Why Discord is the platform to watch
Updated: Jun 17
Community managers need to live an omni-channel existence, but if you are spending most of your time hopping back and forth between Facebook, Twitter, YouTube and review sites to try to understand your customers and fans better, you may be missing out on a lot.
One of the swiftly rising stars is Discord, for gaming chatter as well as for topics that stretch far beyond RPGs. While today Discord is mainly used by gamers, other topics are starting to come to the fore.
What is Discord?
Discord is one of the primary channels for gamers to swap tips, codes, and modding ideas about all things gaming. Gamers “hang out” on many different platforms, but Discord is the only platform designed expressly for gamer communities.
Of course, it’s long since branched out to support many different communities, which are called servers. There are servers dedicated to art, poetry, music, Lego, and more, so managers for other types of communities may soon find their fans setting up shop on the platform, but gaming still occupies the majority of the server topics. Even events (in-person and virtual) are setting up Discord servers to help their attendees network and engage with each other. Going beyond gaming, popular Discord servers today include topics such as anime, KPop and sharing memes.
Discord users can communicate through voice and video notes as well as through text messages, share links, videos, gifs, and music, and send private messages too. Some Discord servers are public and well-moderated, like official servers for Fortnite and Call of Duty. But private servers are entirely self-moderated, so it’s up to the users to set rules, agree on topics, and define codes of conduct.
Discord is hopping; it should be on your radar
Since it began in 2015, Discord has grown massively, reaching 100 million monthly members and 6.7 million active servers by June 2020. Part of its success is because you can chat on Discord on any platform, not just through phone and browser apps but also directly from gaming platforms like Xbox or Playstation.
Discord is busier than you may think, especially for the gaming industry. For some companies (particularly gaming companies), you’ll find around 200 times more bustle and chat there than on Twitter, based on data from our Affogata platform. For example, we investigated one gaming company using Affogata, and discovered that within a nine-day period, there were over 17,000 posts on a Discord server, compared with fewer than 700 for Facebook, which had the next highest number of engagements
Every other platform, including Reddit, Twitter, YouTube, and Google Play, saw under 100 posts each during that time frame, although it’s worth noting that some individual posts on lesser-used platforms can drive a lot of responses. One YouTube video for this company generated over 1,500 engagements!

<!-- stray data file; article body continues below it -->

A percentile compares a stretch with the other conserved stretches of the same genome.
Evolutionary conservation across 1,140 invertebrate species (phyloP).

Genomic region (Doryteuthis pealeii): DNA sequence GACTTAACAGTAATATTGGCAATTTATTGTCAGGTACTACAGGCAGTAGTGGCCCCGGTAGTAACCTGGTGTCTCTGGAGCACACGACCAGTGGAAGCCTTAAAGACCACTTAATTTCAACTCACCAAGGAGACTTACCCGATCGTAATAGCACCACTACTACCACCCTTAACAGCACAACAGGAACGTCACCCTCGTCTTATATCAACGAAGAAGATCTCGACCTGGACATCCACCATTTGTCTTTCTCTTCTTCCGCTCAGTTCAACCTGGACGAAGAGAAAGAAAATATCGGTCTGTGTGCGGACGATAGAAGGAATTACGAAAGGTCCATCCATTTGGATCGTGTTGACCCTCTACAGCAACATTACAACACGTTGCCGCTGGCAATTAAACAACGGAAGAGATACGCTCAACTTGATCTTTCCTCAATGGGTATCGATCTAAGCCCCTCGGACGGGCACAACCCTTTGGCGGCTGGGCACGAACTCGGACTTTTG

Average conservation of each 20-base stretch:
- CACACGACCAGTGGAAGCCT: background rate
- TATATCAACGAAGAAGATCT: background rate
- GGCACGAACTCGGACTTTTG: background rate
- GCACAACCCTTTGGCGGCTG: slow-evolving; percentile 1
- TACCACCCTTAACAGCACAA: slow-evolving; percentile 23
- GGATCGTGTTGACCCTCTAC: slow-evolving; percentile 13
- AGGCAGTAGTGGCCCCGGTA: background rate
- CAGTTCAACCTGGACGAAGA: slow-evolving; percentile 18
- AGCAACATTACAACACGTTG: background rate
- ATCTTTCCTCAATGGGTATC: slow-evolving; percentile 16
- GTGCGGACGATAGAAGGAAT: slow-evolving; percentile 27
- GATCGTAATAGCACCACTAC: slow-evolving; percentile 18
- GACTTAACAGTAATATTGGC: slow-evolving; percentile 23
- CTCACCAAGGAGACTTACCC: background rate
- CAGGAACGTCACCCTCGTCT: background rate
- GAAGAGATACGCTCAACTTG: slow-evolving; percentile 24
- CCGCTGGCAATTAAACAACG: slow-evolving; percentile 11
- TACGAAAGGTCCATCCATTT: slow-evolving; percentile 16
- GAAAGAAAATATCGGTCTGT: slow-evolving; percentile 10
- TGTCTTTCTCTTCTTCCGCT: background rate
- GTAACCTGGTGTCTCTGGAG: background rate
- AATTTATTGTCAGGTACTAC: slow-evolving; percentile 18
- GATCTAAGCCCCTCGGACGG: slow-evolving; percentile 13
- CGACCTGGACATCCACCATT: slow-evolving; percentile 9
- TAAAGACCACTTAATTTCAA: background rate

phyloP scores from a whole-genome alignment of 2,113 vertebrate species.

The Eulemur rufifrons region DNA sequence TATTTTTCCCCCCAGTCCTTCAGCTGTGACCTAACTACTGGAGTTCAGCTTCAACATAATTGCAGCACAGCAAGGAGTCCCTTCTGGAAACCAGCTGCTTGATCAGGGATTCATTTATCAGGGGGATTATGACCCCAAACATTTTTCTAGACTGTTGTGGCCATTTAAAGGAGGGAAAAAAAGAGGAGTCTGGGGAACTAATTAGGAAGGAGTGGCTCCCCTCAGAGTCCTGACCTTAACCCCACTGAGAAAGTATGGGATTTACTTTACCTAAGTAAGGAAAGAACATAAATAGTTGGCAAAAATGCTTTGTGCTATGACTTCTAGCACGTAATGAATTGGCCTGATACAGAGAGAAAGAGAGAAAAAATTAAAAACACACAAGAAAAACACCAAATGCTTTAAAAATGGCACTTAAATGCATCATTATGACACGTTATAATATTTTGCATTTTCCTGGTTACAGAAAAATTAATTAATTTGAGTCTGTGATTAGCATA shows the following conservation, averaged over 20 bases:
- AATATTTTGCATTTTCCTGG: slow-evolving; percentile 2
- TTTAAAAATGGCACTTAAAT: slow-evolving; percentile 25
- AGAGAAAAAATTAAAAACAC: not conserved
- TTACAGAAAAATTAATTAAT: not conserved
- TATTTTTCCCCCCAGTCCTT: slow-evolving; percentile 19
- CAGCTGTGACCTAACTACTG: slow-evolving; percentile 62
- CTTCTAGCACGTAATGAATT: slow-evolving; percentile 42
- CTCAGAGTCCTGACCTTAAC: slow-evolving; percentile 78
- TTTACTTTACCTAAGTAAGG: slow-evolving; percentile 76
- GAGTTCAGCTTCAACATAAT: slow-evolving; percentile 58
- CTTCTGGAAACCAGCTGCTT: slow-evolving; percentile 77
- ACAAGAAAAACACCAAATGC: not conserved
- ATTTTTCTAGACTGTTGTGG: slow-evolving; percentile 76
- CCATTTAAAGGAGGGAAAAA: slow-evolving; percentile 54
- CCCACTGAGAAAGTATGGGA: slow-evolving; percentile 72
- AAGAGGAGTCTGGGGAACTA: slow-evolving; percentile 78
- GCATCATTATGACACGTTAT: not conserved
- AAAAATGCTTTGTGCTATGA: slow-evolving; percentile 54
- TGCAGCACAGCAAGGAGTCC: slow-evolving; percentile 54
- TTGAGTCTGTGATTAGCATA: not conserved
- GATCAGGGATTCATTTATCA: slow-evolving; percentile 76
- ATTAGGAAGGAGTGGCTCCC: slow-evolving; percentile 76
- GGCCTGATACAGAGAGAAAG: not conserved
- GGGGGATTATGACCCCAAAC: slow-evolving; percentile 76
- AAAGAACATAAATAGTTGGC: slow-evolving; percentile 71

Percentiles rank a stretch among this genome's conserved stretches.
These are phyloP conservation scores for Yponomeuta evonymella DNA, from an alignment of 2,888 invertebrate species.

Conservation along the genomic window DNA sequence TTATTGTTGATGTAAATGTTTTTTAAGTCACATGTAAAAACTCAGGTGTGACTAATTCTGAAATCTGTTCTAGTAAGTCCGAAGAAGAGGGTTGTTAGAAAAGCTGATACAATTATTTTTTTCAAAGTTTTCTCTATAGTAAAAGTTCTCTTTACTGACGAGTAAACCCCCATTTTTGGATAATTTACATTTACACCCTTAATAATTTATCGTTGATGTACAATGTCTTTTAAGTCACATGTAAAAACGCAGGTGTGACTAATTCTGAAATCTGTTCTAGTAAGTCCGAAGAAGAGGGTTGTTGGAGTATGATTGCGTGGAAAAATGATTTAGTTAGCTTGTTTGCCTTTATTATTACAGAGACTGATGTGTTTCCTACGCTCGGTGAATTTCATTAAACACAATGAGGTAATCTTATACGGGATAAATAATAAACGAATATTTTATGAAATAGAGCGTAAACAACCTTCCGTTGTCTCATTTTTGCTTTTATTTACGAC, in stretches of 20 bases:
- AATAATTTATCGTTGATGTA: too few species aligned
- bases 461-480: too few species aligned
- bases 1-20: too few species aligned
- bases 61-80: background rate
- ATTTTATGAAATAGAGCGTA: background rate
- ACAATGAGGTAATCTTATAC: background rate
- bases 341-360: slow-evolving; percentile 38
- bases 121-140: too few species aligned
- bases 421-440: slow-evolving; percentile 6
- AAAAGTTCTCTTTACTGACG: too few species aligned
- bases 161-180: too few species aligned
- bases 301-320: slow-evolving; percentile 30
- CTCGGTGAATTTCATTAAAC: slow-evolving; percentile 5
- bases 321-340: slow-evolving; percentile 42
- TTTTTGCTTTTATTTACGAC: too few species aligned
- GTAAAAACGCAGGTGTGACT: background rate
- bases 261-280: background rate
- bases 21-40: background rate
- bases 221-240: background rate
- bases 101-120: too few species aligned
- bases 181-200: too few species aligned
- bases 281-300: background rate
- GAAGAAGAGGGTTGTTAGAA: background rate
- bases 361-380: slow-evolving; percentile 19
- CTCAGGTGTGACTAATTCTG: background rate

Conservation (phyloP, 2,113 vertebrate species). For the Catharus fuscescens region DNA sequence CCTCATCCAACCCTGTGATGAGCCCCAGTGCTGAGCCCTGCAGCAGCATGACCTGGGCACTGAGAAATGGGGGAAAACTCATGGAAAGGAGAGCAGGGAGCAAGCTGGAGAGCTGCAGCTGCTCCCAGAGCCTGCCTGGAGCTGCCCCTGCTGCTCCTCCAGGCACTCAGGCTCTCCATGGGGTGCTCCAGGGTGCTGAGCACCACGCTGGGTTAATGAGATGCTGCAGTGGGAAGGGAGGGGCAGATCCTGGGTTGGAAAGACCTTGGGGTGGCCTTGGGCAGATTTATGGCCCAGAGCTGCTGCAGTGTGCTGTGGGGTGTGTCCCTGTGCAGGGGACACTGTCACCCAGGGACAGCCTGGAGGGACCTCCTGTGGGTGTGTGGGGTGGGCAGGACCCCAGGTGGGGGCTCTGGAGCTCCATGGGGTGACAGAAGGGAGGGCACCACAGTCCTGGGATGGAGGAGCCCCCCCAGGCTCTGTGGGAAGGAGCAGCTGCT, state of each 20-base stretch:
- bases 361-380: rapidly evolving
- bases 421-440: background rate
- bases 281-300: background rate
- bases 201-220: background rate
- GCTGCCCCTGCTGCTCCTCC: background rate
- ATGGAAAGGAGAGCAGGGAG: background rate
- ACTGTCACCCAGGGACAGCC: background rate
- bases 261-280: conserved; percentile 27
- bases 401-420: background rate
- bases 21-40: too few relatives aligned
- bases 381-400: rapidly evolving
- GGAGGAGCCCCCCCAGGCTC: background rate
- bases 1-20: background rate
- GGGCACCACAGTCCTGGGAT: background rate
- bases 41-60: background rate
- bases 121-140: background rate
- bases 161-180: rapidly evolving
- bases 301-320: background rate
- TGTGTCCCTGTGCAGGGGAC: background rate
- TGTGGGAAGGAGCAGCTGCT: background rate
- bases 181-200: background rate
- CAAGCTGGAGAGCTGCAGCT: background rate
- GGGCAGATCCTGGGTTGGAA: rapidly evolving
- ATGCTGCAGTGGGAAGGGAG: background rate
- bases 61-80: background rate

When you break it down to posts per user, Discord still leaves other channels in the dust. The average Discord user published 9 posts in the time period studied, in contrast with Twitter, Facebook, and Instagram users, who published an average of 1.3 posts, 1.5 posts, and 2 posts respectively.
The difference is even more pronounced when you look at the top 10% of the most active users. Discord’s most active users posted an average of 71 times, close to 10x the number of Instagram’s most active users, who published 11 posts in the same time period, and vastly outpacing Facebook’s most active users, who posted 5 times, and Twitter, which saw 2.4 posts from it’s most active users.
It’s interesting to note that time of activity varies between the channels. Fans on Discord, Facebook, and Twitter are most active in the evening. Only Instagram has a different pattern, with the majority of posts published around midday.
Sentiment and post length in Discord and other social channels
Discord comes across as the home for conversation and tip-swapping around games, as well as a place for people to brag about their accomplishments and seek sympathy for their setbacks within a game. Here’s just one example:
“well biggest ops level CC out there lol i put up a fight, ill go kicking a screaming but ill sure put up a fight”
Posts on Google Play, the Apple App store, and Reddit tend to be longer, over 20 words, and spark long discussions, because those are typically platforms for reviews, complaints, and people looking for help with specific problems with a game. But those on Discord, like on Instagram and Facebook, are usually about recent achievements or general chat, so they tend to be in the mid-range, i.e. 4 to 20 words in length. The discussion threads on those three channels are also generally medium in length, shorter than threads on Google Play, Reddit, or the App store.
It’s a similar story when it comes to sentiment. The majority of Discord posts - a good two-thirds - are neutral in tone, like those on Facebook, Instagram, or Twitter, while posts on Reddit, Twitter, and YouTube tend even more to neutrality. In contrast, 63% of the posts on the App store are negative, and posts on Google Play are split equally between positive and negative ones, but with very few neutral posts.
As you can see, Discord is seeing a significant amount of activity for gamers, and it would be a mistake to overlook or ignore it as an option to build your community on. You might think that you’ve got a good handle on your community sentiment as it is, but you’ll be missing a good deal if you stop at Facebook or Twitter.
While it’s still primarily populated by gamers, other communities are growing fast. Depending on your niche, you might be well advised to keep an eye on Discord in case you wake up suddenly to realize that you’ve missed a lot of action there.
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